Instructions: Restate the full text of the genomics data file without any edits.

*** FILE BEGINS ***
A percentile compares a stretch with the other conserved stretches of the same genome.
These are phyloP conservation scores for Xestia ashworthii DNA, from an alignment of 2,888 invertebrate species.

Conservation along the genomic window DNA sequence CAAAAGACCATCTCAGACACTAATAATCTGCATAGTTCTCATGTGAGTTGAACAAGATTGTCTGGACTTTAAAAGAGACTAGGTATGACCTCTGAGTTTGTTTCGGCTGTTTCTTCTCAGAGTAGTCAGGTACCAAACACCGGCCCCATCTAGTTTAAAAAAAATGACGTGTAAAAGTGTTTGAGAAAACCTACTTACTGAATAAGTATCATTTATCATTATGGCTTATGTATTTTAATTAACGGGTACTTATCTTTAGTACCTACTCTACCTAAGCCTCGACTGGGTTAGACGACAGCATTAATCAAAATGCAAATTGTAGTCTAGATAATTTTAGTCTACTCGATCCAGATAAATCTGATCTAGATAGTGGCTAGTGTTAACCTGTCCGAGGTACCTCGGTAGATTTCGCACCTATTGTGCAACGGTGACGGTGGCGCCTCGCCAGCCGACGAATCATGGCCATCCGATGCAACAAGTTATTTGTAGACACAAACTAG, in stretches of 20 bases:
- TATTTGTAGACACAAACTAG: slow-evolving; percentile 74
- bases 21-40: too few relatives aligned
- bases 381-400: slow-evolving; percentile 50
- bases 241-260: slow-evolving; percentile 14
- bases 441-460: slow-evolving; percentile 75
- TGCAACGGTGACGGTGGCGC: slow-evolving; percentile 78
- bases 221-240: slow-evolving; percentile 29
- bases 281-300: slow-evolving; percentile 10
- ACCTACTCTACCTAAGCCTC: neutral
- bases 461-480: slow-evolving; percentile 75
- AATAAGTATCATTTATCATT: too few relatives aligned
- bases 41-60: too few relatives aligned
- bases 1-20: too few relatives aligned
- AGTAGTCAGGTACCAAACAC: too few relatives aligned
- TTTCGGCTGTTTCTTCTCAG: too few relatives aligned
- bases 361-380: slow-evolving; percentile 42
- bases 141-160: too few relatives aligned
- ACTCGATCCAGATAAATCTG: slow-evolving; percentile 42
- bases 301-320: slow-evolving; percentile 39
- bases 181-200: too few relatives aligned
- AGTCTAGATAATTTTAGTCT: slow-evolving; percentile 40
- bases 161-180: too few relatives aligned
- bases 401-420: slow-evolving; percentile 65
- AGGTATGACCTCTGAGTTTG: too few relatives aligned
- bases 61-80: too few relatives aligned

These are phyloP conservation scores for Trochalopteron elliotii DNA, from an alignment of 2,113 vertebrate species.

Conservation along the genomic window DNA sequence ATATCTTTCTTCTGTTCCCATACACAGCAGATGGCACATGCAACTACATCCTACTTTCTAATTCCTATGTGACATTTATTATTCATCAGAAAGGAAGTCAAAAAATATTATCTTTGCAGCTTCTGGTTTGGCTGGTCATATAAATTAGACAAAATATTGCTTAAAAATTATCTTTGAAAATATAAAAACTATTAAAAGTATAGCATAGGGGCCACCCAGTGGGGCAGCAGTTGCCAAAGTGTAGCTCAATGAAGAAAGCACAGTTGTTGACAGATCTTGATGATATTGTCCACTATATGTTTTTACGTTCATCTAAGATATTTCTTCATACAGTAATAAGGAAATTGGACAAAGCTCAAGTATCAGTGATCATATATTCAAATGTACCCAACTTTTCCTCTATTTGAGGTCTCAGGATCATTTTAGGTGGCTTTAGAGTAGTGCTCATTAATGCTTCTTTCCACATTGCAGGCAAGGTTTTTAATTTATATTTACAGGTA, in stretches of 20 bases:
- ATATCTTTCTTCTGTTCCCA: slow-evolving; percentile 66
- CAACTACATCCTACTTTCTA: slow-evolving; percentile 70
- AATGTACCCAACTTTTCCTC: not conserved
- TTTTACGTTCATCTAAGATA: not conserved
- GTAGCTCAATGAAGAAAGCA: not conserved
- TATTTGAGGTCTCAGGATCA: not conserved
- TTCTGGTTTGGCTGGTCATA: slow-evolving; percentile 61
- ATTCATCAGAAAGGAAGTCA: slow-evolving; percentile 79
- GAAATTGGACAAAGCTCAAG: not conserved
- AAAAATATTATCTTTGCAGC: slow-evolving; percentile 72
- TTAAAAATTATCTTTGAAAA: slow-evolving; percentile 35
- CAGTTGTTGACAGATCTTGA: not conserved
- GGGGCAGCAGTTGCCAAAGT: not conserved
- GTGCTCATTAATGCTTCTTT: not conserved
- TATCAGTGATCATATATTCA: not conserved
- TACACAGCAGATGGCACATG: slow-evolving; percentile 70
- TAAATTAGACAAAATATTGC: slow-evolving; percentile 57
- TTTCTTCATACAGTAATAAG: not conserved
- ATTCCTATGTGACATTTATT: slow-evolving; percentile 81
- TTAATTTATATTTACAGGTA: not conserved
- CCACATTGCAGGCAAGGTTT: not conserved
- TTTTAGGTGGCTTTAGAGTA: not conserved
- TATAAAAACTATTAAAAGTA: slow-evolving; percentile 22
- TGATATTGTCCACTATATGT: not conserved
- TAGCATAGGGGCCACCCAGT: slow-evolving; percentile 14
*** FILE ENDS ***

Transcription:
A percentile compares a stretch with the other conserved stretches of the same genome.
These are phyloP conservation scores for Xestia ashworthii DNA, from an alignment of 2,888 invertebrate species.

Conservation along the genomic window DNA sequence CAAAAGACCATCTCAGACACTAATAATCTGCATAGTTCTCATGTGAGTTGAACAAGATTGTCTGGACTTTAAAAGAGACTAGGTATGACCTCTGAGTTTGTTTCGGCTGTTTCTTCTCAGAGTAGTCAGGTACCAAACACCGGCCCCATCTAGTTTAAAAAAAATGACGTGTAAAAGTGTTTGAGAAAACCTACTTACTGAATAAGTATCATTTATCATTATGGCTTATGTATTTTAATTAACGGGTACTTATCTTTAGTACCTACTCTACCTAAGCCTCGACTGGGTTAGACGACAGCATTAATCAAAATGCAAATTGTAGTCTAGATAATTTTAGTCTACTCGATCCAGATAAATCTGATCTAGATAGTGGCTAGTGTTAACCTGTCCGAGGTACCTCGGTAGATTTCGCACCTATTGTGCAACGGTGACGGTGGCGCCTCGCCAGCCGACGAATCATGGCCATCCGATGCAACAAGTTATTTGTAGACACAAACTAG, in stretches of 20 bases:
- TATTTGTAGACACAAACTAG: slow-evolving; percentile 74
- bases 21-40: too few relatives aligned
- bases 381-400: slow-evolving; percentile 50
- bases 241-260: slow-evolving; percentile 14
- bases 441-460: slow-evolving; percentile 75
- TGCAACGGTGACGGTGGCGC: slow-evolving; percentile 78
- bases 221-240: slow-evolving; percentile 29
- bases 281-300: slow-evolving; percentile 10
- ACCTACTCTACCTAAGCCTC: neutral
- bases 461-480: slow-evolving; percentile 75
- AATAAGTATCATTTATCATT: too few relatives aligned
- bases 41-60: too few relatives aligned
- bases 1-20: too few relatives aligned
- AGTAGTCAGGTACCAAACAC: too few relatives aligned
- TTTCGGCTGTTTCTTCTCAG: too few relatives aligned
- bases 361-380: slow-evolving; percentile 42
- bases 141-160: too few relatives aligned
- ACTCGATCCAGATAAATCTG: slow-evolving; percentile 42
- bases 301-320: slow-evolving; percentile 39
- bases 181-200: too few relatives aligned
- AGTCTAGATAATTTTAGTCT: slow-evolving; percentile 40
- bases 161-180: too few relatives aligned
- bases 401-420: slow-evolving; percentile 65
- AGGTATGACCTCTGAGTTTG: too few relatives aligned
- bases 61-80: too few relatives aligned

These are phyloP conservation scores for Trochalopteron elliotii DNA, from an alignment of 2,113 vertebrate species.

Conservation along the genomic window DNA sequence ATATCTTTCTTCTGTTCCCATACACAGCAGATGGCACATGCAACTACATCCTACTTTCTAATTCCTATGTGACATTTATTATTCATCAGAAAGGAAGTCAAAAAATATTATCTTTGCAGCTTCTGGTTTGGCTGGTCATATAAATTAGACAAAATATTGCTTAAAAATTATCTTTGAAAATATAAAAACTATTAAAAGTATAGCATAGGGGCCACCCAGTGGGGCAGCAGTTGCCAAAGTGTAGCTCAATGAAGAAAGCACAGTTGTTGACAGATCTTGATGATATTGTCCACTATATGTTTTTACGTTCATCTAAGATATTTCTTCATACAGTAATAAGGAAATTGGACAAAGCTCAAGTATCAGTGATCATATATTCAAATGTACCCAACTTTTCCTCTATTTGAGGTCTCAGGATCATTTTAGGTGGCTTTAGAGTAGTGCTCATTAATGCTTCTTTCCACATTGCAGGCAAGGTTTTTAATTTATATTTACAGGTA, in stretches of 20 bases:
- ATATCTTTCTTCTGTTCCCA: slow-evolving; percentile 66
- CAACTACATCCTACTTTCTA: slow-evolving; percentile 70
- AATGTACCCAACTTTTCCTC: not conserved
- TTTTACGTTCATCTAAGATA: not conserved
- GTAGCTCAATGAAGAAAGCA: not conserved
- TATTTGAGGTCTCAGGATCA: not conserved
- TTCTGGTTTGGCTGGTCATA: slow-evolving; percentile 61
- ATTCATCAGAAAGGAAGTCA: slow-evolving; percentile 79
- GAAATTGGACAAAGCTCAAG: not conserved
- AAAAATATTATCTTTGCAGC: slow-evolving; percentile 72
- TTAAAAATTATCTTTGAAAA: slow-evolving; percentile 35
- CAGTTGTTGACAGATCTTGA: not conserved
- GGGGCAGCAGTTGCCAAAGT: not conserved
- GTGCTCATTAATGCTTCTTT: not conserved
- TATCAGTGATCATATATTCA: not conserved
- TACACAGCAGATGGCACATG: slow-evolving; percentile 70
- TAAATTAGACAAAATATTGC: slow-evolving; percentile 57
- TTTCTTCATACAGTAATAAG: not conserved
- ATTCCTATGTGACATTTATT: slow-evolving; percentile 81
- TTAATTTATATTTACAGGTA: not conserved
- CCACATTGCAGGCAAGGTTT: not conserved
- TTTTAGGTGGCTTTAGAGTA: not conserved
- TATAAAAACTATTAAAAGTA: slow-evolving; percentile 22
- TGATATTGTCCACTATATGT: not conserved
- TAGCATAGGGGCCACCCAGT: slow-evolving; percentile 14